Rita Fan: Embarrasses the Communists Over the Textbook Issue

Commentary

Hong Kong has never been a colony, as claimed by all the four Citizenship and Social Development (CSD) textbooks submitted for approval, is a blatant distortion of history, on which I have been interviewed by five media up to now. Since there are no alternative voices left under the National Security Law, we no longer have any professional bodies like the defunct Hong Kong Professional Teachers’ Union to question the government on this matter. Hence the pro-establishment people who now feel safe to elaborate this false history, such as legislator Priscilla Leung Mei-fun, who said in a Legislative Council meeting that “China never lost the sovereignty of Hong Kong.” She probably does not know about Deng Xiaoping’s 1982 policy on Hong Kong, that is, “return of sovereignty, long-lasting prosperity, [Hong Kong’s] system remaining unchanged, and Hong Kong people ruling Hong Kong.”

Among the commentaries made by the pro-establishment people, the one by Rita Fan Hsu Lai-tai is exceptional—not that it is more ethical and less distorting, but it conveys messages not seen in other comments.

First, it unambiguously tells why history needs to be rewritten. The “media hype” about the new textbooks claiming Hong Kong has never been a colony, she said, aims at promoting a political narrative that “Hong Kong had been a colony, hence it’s right to seek self-determination and independence,” with a purpose to sow the seeds of unrest in Hong Kong. In other words, Rita Fan told us about the regime’s fears that Hong Kong’s ex-colonial status would remind students of the possibility of Hong Kong going independent. Thus, history needs to be rewritten.

Second, if we assume that the communists are rational, such a fear should have a reason. Theoretically, the Sino-British Joint Declaration, Basic Law and China Constitution should have clearly defined the constitutional status of Hong Kong and leave the communists worry free. Such a fear may reflect a deeper worry that even given all the current constitutional definitions, the communists seem to be deeply concerned that Hong Kong’s ex-colonial status will renew controversies and make its current political status undetermined. Moreover, when Russia is no longer required to return the vast Chinese soil in the northeast—Vladivostok included—that was ceded to it through unequal treaties during the Qing rule, the communists are now less confident that the concept of “unequal treaty” suffices to make Hong Kong’s historical narrative unquestionable. They need additional safety. With this comes the ‘murder’ of Hong Kong’s ex-colonial status.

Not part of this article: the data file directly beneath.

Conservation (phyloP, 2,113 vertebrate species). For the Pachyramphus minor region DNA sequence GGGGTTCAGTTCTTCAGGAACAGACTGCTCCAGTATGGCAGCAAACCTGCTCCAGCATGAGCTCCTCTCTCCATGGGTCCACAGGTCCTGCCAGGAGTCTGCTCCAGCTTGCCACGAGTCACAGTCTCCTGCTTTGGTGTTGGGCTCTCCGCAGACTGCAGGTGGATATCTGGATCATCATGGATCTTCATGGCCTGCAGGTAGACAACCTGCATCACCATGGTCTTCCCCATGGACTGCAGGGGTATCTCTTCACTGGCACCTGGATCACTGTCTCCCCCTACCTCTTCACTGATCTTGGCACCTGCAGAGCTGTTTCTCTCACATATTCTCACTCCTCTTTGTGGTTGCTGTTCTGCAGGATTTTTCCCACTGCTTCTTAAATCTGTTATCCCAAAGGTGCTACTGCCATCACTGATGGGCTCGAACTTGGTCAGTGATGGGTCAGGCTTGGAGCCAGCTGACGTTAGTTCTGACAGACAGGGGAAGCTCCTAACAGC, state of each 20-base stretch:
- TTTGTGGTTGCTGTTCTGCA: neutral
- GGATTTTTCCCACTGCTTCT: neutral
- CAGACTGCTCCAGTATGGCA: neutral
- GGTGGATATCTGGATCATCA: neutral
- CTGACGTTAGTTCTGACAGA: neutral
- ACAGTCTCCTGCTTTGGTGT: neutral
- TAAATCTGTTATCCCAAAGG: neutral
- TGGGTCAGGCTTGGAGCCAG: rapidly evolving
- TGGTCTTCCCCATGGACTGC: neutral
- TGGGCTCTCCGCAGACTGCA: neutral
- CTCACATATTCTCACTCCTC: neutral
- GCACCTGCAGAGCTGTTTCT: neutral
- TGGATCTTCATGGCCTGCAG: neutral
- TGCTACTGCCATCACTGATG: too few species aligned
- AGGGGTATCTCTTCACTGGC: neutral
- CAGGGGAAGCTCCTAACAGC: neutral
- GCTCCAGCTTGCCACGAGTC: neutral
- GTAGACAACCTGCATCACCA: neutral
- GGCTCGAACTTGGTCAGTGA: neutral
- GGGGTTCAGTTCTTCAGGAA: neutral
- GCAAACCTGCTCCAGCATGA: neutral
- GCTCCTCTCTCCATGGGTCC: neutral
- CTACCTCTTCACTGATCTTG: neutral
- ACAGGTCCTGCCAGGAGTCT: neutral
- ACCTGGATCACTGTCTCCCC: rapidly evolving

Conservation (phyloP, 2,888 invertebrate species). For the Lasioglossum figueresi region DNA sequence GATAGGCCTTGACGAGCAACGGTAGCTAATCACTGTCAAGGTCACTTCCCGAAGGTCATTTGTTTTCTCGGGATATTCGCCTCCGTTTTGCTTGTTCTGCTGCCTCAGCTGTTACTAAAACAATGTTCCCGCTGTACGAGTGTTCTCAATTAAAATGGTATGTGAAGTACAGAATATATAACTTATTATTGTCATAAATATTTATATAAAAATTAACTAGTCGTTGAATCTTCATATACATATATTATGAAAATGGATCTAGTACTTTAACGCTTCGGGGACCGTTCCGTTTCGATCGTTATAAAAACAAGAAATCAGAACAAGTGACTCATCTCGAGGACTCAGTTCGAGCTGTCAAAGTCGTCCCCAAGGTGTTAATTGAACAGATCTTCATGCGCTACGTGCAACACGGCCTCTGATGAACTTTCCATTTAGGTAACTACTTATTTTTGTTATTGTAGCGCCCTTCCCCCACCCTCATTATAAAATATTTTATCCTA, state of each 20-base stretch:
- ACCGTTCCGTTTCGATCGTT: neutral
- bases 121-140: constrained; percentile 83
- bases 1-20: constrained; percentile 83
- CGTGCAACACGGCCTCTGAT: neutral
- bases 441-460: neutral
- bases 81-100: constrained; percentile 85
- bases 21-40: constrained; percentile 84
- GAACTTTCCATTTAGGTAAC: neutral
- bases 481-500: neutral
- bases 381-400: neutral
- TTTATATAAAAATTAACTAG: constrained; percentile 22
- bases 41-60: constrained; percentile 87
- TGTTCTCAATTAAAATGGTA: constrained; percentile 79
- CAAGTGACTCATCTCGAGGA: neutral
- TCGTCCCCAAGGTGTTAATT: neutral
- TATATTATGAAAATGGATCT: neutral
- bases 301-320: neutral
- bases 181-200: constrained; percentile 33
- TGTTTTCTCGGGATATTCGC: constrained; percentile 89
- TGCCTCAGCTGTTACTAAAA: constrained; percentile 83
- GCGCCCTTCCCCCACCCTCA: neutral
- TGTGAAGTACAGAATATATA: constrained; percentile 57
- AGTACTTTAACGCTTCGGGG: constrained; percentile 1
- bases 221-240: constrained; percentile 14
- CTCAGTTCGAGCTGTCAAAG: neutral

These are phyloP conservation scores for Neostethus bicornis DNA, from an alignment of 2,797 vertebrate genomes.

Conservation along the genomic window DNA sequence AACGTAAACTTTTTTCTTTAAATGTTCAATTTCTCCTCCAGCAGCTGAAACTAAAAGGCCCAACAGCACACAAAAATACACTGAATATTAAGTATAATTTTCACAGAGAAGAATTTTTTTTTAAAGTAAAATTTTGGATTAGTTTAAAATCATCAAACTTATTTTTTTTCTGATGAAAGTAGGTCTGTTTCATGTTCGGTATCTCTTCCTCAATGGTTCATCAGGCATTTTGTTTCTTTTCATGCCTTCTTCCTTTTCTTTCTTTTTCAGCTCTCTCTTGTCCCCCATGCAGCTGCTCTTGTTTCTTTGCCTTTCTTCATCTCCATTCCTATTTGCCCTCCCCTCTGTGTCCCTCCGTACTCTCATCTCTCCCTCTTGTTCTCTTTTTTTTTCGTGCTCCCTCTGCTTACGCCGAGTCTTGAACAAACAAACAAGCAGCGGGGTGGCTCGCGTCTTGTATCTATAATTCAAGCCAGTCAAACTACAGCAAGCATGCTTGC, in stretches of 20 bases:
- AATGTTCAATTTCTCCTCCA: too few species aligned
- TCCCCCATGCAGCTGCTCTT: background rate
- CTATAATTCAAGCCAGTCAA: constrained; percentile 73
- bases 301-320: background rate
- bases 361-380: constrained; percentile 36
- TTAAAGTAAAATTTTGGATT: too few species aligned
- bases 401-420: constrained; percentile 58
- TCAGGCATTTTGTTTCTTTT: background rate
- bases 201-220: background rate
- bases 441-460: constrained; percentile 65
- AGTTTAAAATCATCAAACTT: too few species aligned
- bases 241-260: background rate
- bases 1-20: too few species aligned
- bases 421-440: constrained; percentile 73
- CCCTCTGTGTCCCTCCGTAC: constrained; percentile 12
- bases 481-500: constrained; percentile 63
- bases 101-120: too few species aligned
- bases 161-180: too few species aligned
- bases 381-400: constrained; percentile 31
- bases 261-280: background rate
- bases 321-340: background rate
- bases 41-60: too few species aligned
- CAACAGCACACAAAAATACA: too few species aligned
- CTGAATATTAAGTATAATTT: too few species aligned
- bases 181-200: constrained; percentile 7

Third, the following is the most interesting part of the interview. Fan said, ‘It is a pity that no foreign press has come to me for that. If I were interviewed by any of them, I would ask them to look up what happened at the United Nations in 1972.”

So what happened then? There were two noteworthy issues surrounding Hong Kong. First, in accordance with the PRC’s request, Hong Kong and Macao were removed from the list of non-self-governing territories so as to remove the possibility that they would become independent. However, this did not change their political status and relationship with their master countries at the time.